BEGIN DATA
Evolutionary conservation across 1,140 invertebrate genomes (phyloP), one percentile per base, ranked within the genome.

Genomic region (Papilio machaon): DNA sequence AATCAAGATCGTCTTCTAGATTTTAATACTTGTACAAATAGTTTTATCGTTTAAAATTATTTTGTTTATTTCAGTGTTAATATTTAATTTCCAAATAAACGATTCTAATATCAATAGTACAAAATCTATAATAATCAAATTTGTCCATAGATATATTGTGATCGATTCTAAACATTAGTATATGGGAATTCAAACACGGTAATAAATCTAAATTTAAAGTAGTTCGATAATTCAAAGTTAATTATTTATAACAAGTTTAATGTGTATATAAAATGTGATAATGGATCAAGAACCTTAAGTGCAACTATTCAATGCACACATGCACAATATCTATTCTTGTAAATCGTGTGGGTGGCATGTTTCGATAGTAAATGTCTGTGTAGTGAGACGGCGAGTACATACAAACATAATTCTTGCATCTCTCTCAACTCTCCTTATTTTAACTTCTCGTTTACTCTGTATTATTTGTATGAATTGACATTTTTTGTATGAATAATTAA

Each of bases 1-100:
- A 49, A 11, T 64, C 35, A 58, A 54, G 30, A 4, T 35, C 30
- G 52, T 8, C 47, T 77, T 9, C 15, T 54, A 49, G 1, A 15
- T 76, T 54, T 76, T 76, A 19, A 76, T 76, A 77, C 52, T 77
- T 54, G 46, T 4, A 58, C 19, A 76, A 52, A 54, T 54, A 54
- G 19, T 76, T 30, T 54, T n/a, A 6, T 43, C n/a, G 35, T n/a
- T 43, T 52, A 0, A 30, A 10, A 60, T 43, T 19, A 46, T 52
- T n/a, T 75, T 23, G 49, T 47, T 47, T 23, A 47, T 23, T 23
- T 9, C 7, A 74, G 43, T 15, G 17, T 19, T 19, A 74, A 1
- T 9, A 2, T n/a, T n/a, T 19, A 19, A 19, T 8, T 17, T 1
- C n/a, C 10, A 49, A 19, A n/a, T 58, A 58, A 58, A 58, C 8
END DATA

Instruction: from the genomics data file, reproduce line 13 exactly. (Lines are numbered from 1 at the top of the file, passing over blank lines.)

- C n/a, C 10, A 49, A 19, A n/a, T 58, A 58, A 58, A 58, C 8